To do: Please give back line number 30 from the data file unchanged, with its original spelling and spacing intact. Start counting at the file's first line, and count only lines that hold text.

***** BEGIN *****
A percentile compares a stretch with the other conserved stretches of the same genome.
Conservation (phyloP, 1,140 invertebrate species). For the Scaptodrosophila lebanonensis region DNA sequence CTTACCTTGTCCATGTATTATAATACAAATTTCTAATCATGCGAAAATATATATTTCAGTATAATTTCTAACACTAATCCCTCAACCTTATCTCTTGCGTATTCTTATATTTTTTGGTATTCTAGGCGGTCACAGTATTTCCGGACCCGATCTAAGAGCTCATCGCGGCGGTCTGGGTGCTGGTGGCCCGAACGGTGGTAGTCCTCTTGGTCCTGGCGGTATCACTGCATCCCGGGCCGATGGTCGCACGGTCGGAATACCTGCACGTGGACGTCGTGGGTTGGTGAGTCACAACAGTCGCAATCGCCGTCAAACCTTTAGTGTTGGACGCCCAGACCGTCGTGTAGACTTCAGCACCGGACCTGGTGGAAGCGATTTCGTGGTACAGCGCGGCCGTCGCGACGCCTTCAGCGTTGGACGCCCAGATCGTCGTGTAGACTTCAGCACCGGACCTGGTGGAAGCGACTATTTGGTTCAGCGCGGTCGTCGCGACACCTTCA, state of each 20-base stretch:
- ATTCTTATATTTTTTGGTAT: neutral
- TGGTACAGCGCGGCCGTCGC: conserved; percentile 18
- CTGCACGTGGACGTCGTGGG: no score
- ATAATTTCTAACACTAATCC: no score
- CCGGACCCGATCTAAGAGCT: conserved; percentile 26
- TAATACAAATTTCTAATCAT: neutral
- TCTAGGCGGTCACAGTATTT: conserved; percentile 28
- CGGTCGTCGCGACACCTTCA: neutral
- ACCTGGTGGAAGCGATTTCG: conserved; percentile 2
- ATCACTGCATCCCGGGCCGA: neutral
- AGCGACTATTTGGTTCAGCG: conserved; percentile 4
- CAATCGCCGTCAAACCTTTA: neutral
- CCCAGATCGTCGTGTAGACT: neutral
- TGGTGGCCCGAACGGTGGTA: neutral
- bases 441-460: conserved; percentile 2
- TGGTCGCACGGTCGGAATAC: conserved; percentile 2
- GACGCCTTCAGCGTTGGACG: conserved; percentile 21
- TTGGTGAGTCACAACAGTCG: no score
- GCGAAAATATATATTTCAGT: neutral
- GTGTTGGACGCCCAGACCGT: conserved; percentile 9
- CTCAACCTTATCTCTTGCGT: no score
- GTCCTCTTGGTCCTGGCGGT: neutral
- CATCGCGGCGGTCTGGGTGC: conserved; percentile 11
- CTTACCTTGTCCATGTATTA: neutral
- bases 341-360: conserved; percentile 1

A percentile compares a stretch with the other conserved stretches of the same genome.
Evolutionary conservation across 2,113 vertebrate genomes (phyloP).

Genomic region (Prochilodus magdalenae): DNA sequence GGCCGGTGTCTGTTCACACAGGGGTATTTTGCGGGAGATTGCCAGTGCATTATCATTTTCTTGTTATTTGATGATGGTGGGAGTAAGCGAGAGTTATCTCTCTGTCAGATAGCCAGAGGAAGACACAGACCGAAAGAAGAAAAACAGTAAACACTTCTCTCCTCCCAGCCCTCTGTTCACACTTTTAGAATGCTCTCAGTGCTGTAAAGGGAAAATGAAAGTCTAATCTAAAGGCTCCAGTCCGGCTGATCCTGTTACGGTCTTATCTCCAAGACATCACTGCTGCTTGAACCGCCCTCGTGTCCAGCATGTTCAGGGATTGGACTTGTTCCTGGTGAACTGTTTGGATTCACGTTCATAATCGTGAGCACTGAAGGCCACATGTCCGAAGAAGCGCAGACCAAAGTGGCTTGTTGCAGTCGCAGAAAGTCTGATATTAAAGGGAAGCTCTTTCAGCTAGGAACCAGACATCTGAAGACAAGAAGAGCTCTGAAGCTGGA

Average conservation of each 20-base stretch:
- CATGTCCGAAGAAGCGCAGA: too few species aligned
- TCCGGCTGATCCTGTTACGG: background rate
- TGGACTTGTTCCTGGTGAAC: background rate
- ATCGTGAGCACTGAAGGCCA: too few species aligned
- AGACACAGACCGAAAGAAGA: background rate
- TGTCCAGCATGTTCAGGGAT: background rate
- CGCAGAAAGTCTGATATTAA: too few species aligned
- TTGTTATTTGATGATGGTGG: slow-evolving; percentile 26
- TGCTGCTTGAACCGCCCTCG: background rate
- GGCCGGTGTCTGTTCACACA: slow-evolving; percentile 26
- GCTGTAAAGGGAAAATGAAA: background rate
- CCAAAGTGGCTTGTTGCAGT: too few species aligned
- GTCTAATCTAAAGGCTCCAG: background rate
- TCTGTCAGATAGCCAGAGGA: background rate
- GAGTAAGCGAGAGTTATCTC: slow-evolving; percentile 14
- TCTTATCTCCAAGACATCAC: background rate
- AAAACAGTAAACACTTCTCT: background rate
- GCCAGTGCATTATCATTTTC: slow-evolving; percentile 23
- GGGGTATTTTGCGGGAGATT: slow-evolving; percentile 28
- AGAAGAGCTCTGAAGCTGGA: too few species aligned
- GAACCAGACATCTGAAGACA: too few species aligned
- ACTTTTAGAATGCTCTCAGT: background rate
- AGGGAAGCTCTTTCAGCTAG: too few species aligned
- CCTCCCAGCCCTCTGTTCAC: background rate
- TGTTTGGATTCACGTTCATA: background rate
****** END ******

Genomic region (Prochilodus magdalenae): DNA sequence GGCCGGTGTCTGTTCACACAGGGGTATTTTGCGGGAGATTGCCAGTGCATTATCATTTTCTTGTTATTTGATGATGGTGGGAGTAAGCGAGAGTTATCTCTCTGTCAGATAGCCAGAGGAAGACACAGACCGAAAGAAGAAAAACAGTAAACACTTCTCTCCTCCCAGCCCTCTGTTCACACTTTTAGAATGCTCTCAGTGCTGTAAAGGGAAAATGAAAGTCTAATCTAAAGGCTCCAGTCCGGCTGATCCTGTTACGGTCTTATCTCCAAGACATCACTGCTGCTTGAACCGCCCTCGTGTCCAGCATGTTCAGGGATTGGACTTGTTCCTGGTGAACTGTTTGGATTCACGTTCATAATCGTGAGCACTGAAGGCCACATGTCCGAAGAAGCGCAGACCAAAGTGGCTTGTTGCAGTCGCAGAAAGTCTGATATTAAAGGGAAGCTCTTTCAGCTAGGAACCAGACATCTGAAGACAAGAAGAGCTCTGAAGCTGGA